“When we started this project, it was a bit tough to get the students to open up and to gain their trust in the first two weeks. As time went by, we grew closer with them and started creating small chat groups that included the volunteers as their ‘big brothers and sisters’,” said Rani, who was one of the Sunway SILK volunteers.

Inspiring Youths Through Mentorship

“Sunway SILK is more than just farming – it was to motivate youths that there are other career opportunities even if they do not do well in school. We also mentor and coach them to be responsible adults when they grow up, to be responsible for their own growth and development,” said Rani.

Sunway SILK volunteer Eleanor Choong, Sunway XFarms chief operating officer, echoed Rani’s sentiment, saying that the mentorship aspect of the programme was as important as learning technical farming skills.

Close-up shot of Sunway spokesperson

Eleanor Choong, chief operating officer of Sunway XFarms.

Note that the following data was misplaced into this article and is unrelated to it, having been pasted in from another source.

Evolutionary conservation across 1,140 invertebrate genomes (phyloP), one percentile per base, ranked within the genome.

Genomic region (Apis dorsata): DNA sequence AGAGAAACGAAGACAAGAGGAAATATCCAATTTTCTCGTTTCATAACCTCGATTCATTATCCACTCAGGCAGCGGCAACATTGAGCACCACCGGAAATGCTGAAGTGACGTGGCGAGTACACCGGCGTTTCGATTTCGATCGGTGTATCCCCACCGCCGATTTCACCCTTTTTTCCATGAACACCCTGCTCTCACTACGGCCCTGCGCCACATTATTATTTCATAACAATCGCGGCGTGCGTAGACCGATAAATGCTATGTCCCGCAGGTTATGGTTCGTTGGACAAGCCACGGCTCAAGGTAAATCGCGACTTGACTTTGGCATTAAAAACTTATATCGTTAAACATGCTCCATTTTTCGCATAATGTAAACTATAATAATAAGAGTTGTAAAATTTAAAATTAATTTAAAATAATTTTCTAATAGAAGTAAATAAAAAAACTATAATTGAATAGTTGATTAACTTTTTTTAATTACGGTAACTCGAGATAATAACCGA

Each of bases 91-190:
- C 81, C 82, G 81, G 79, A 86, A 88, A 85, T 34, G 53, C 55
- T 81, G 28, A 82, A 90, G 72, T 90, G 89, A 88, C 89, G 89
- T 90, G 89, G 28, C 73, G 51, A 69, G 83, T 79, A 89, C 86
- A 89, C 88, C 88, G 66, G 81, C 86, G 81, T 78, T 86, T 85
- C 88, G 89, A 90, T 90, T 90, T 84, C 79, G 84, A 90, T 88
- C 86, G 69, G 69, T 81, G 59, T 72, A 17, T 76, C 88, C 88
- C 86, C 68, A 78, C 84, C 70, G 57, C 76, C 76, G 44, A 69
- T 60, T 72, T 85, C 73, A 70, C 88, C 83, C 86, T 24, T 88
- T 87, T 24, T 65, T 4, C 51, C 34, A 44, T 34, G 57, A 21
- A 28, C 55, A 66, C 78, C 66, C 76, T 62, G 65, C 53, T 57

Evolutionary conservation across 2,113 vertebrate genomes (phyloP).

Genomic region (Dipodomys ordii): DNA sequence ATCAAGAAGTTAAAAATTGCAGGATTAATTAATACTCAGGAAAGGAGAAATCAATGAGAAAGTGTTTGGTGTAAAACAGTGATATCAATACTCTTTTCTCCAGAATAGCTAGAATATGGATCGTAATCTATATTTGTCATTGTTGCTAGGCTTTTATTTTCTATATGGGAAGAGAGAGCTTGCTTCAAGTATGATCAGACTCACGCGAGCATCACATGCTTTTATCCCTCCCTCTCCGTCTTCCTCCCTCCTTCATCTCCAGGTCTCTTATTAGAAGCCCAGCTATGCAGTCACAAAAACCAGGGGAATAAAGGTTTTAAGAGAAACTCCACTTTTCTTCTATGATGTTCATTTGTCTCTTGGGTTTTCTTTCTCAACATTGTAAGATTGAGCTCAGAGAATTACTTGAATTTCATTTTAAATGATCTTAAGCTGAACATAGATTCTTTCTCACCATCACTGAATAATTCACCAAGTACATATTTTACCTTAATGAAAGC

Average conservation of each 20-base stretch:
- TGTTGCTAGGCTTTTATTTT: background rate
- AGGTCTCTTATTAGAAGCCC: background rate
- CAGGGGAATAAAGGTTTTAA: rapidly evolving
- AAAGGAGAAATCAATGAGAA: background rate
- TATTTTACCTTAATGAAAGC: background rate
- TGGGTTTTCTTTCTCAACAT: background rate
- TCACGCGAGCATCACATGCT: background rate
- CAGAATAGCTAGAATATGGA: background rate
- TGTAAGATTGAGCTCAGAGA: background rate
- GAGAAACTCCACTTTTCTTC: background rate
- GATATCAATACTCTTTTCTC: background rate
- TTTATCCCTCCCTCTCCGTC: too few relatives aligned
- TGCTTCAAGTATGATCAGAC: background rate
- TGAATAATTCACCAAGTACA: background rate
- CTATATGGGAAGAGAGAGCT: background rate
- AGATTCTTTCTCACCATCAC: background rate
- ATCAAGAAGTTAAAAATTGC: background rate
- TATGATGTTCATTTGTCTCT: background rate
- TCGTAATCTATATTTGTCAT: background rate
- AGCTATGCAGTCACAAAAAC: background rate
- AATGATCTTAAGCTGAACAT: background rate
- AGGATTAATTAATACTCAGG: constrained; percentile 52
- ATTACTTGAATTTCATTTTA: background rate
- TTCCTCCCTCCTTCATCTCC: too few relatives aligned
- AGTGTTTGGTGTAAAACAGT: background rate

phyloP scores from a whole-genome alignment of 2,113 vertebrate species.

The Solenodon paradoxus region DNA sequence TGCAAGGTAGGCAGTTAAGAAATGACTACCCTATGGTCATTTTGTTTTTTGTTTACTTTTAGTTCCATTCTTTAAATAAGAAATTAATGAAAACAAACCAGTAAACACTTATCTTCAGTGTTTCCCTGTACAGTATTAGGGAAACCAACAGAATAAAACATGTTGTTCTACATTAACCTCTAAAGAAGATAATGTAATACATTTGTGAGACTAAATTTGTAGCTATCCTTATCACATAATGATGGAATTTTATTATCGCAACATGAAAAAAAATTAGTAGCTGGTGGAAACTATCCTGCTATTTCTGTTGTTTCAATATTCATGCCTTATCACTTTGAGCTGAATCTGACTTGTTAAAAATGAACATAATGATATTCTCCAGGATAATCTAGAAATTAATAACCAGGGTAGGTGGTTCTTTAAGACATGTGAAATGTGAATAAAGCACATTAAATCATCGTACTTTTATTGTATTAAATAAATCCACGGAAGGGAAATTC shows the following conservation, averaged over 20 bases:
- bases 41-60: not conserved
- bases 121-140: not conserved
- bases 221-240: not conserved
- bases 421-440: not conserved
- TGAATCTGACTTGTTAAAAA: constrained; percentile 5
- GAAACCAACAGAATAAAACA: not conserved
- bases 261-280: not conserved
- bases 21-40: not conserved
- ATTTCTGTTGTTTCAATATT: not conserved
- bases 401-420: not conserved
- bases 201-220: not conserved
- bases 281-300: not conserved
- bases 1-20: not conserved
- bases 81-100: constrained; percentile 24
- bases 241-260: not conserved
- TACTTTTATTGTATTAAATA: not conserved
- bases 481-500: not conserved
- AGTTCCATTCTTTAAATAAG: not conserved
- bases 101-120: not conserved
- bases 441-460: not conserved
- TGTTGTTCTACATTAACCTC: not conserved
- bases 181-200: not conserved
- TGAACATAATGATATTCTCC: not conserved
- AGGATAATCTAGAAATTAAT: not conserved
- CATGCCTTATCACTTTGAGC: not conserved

“It was also important for us to instil values and characteristics such as perseverance, kindness, humility, courage, and curiosity in the students. Through the programme, these students from B40 communities who did not do so well in class were taught that they can create their own non-stereotyped future with the right attitude, discipline, and commitment,” said Choong.

Working closely with the students, Sunway SILK volunteer Anwar Tawe, who is an agriculture officer at JPS, has grown fond of them. “The students have shown great interest and commitment; some have leadership traits. The agricultural approach of the programme was able to pique their interest in the agricultural sector, as well as to attend school more enthusiastically,” said Anwar.